CARY — The old theaters crown didnt come down easy. The distinctive crest atop the former Galaxy Cinema yawned and creaked as the cranes tore at it from different angles, then finally fell at 4:30 on Tuesday afternoon.
A few witnesses pressed against office windows and the fence surrounding the old theater, once known as the Imperial IV. For those who grew up here in the 1980s, it was a sign that redevelopment is erasing the haunts and hangouts that once defined the town.
Its like an era gone by. ... Im glad now things are going up, but some of these things that have been here so long are changing so rapidly, said Lorrie DuFour, 44, who had her first date at the movie theater 30 years ago.
The Imperials debut in the late 1970s was a marquee event, with then-U.S. Sen. Jesse Helms in attendance and elegant decor and appointments waiting for guests. It later became an art-house theater, drawing weekly crowds with foreign-language films, including a heavy emphasis on Indias Bollywood, and airings of cult-favorite television shows.
Harris Teeter and an arm of Raleigh-based York Properties plan to build a 37,000-square-foot supermarket on the site, possibly replacing a nearby store. The company also demolished a nearby office building and plans to add smaller retail shops while up-fitting the remaining stores near the theater.
York, which created the shopping center, began to consider redevelopment because the aging theater building wasnt drawing enough business to the center or making enough money itself, according to company president George York.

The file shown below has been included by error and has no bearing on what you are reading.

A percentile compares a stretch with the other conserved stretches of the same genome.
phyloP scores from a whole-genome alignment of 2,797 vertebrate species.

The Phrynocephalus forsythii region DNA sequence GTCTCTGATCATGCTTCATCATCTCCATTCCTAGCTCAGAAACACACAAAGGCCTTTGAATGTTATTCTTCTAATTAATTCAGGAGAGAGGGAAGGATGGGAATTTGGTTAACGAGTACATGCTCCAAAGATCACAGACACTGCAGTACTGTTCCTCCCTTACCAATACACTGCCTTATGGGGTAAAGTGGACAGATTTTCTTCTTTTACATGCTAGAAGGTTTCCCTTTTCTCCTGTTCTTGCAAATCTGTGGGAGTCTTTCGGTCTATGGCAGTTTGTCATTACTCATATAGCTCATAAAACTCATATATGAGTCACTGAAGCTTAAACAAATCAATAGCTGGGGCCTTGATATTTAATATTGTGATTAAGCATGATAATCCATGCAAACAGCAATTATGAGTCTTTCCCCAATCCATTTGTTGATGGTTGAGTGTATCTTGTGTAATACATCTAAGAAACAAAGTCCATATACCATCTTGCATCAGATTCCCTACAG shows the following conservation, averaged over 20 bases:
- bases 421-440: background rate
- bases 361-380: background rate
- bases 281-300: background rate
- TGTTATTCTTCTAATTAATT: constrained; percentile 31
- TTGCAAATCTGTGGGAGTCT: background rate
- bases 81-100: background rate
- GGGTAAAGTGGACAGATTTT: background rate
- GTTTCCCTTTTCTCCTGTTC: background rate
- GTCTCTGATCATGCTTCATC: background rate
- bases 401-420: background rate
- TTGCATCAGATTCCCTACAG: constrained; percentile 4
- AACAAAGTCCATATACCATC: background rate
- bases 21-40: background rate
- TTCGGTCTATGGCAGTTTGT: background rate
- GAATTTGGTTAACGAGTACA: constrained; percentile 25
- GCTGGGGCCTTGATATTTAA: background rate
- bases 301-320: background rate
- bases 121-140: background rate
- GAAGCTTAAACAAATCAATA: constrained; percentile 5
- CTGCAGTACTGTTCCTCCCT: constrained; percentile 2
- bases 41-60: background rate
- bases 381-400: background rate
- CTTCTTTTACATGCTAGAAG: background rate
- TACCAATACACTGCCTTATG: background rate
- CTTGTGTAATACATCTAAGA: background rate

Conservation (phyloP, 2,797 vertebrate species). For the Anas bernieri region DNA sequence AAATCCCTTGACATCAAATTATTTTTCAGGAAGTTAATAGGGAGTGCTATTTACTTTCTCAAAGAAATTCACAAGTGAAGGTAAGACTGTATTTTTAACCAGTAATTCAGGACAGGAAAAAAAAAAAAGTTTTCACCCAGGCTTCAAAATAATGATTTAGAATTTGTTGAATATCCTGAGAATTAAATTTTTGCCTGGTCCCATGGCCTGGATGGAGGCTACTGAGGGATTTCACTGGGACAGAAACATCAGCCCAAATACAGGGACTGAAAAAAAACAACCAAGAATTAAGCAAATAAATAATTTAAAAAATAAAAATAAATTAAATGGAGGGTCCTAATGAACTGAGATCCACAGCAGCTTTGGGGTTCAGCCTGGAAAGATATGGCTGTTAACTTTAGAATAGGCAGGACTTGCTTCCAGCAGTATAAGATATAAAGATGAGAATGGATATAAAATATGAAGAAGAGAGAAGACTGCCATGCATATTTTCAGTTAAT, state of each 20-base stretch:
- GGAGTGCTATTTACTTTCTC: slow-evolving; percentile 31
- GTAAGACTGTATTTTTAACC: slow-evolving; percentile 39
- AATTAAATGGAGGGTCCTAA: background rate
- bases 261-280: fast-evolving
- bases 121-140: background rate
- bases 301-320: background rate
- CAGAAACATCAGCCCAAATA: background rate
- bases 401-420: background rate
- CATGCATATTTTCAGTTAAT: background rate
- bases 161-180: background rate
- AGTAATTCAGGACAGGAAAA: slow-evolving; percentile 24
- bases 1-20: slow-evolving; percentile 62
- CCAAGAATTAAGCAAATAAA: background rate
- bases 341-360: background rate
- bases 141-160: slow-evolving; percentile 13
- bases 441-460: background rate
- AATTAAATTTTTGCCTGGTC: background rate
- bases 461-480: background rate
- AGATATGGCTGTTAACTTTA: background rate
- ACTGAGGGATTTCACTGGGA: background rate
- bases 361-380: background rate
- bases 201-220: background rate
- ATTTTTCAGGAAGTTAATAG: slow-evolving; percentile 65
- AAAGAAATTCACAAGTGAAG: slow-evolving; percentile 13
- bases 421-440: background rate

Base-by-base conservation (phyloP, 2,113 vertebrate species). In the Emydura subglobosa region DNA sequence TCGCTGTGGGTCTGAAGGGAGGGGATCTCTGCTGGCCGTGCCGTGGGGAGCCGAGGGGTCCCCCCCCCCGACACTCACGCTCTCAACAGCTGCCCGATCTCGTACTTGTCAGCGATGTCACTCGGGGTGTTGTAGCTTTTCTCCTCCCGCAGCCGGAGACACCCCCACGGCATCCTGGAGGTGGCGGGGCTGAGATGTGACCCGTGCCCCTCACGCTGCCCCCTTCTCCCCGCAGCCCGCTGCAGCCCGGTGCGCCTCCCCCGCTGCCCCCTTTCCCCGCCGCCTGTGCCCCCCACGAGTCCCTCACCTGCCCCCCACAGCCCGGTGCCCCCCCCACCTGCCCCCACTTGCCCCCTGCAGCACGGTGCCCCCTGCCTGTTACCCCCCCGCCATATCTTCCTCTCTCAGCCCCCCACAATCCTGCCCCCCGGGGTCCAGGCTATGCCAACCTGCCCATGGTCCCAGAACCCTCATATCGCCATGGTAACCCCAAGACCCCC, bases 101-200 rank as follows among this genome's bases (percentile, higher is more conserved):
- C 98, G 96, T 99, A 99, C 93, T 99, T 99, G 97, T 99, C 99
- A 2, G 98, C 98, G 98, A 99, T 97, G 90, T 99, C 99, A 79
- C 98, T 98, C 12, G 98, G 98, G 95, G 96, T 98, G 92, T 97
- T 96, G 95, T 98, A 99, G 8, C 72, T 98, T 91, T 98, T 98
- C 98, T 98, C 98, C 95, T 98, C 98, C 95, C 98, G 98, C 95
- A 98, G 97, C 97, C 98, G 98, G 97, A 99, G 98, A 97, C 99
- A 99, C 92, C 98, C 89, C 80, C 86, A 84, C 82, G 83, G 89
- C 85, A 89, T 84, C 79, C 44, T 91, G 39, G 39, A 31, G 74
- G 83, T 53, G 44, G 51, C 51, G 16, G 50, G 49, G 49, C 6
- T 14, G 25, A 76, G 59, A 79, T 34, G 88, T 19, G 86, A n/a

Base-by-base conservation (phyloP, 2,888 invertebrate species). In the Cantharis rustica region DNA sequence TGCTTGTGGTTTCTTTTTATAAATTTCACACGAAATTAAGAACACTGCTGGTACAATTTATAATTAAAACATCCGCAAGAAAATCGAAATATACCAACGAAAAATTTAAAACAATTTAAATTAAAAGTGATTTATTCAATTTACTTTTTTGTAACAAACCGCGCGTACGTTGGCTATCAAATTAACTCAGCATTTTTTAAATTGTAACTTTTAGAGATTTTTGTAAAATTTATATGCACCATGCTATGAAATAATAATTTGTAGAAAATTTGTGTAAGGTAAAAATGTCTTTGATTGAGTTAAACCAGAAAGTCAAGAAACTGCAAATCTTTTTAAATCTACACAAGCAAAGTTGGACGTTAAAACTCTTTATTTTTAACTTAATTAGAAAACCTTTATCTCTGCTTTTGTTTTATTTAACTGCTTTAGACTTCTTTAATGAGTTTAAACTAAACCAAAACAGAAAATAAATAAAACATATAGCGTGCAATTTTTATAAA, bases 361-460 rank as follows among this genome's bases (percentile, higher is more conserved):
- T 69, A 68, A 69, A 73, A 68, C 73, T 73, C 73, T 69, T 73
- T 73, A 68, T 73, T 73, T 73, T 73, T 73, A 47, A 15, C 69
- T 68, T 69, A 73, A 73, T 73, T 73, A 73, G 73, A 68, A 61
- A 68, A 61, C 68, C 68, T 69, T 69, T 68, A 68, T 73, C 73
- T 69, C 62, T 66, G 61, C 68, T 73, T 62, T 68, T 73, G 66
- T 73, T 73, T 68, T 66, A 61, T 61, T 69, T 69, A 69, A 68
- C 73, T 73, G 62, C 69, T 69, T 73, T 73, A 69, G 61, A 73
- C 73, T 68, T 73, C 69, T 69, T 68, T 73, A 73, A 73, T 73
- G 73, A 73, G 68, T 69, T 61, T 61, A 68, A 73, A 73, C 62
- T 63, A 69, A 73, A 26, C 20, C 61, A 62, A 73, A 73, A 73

Because it was an older theater, it was not generating the rent that it even was when it was a theater 20 years ago. We had to make some concessions to keep it up and running, he said.
York said he believes the theater was hurt by the competition of modern cinemas with fancy seating and larger screens.
The Galaxy carved out a niche with its food and drink selection, unique decoration, beloved staff and a spread of films that werent playing elsewhere. It was enough to build a dedicated following but the theater would have had to pay about 250 percent more rent to justify its continued presence, York said.
Moreover, he argued, the new supermarket will lift neighboring businesses when it arrives in mid-2014.
We would anticipate that the foot traffic from the other tenants will improve, their sales will improve, York said.
This may only be the beginning of change in central Cary. Renovating and replacing buildings often proves the best way to draw new tenants to older areas of town, York said. But this new stage in the life cycle is bringing an unfamiliar feeling for Cary, where for decades construction has occurred primarily on the outskirts of town.
News of the Galaxys demise spurred hundreds of people to band together in protest online, as did plans to demolish a beloved water tower near Cary High School. Online commenters lamented that even their viral force couldnt change the theaters fate, and one said its destruction was like the death of a loved one
In some cases, change is inevitable. Most businesses dont own the land beneath them they rent from developers, and community-scale movements cant deal in the multi-million-dollar sums that drive real-estate.
Even Cary Towne Center, once the towns capstone mall, is considering modernization and repositioning, according to a letter from CBL & Associates Properties to the Cary Town Council.
Meanwhile, the town has torn down several of the homes that stood on a block in the middle of downtown, perhaps to be replaced by mixed-use development, and long-term plans increasingly focus on redevelopment and infill construction.
The boom town is aging, and change wont be limited to its rural borders any longer.
Kenney: 919-460-2608 or twitter.com/KenneyOnCary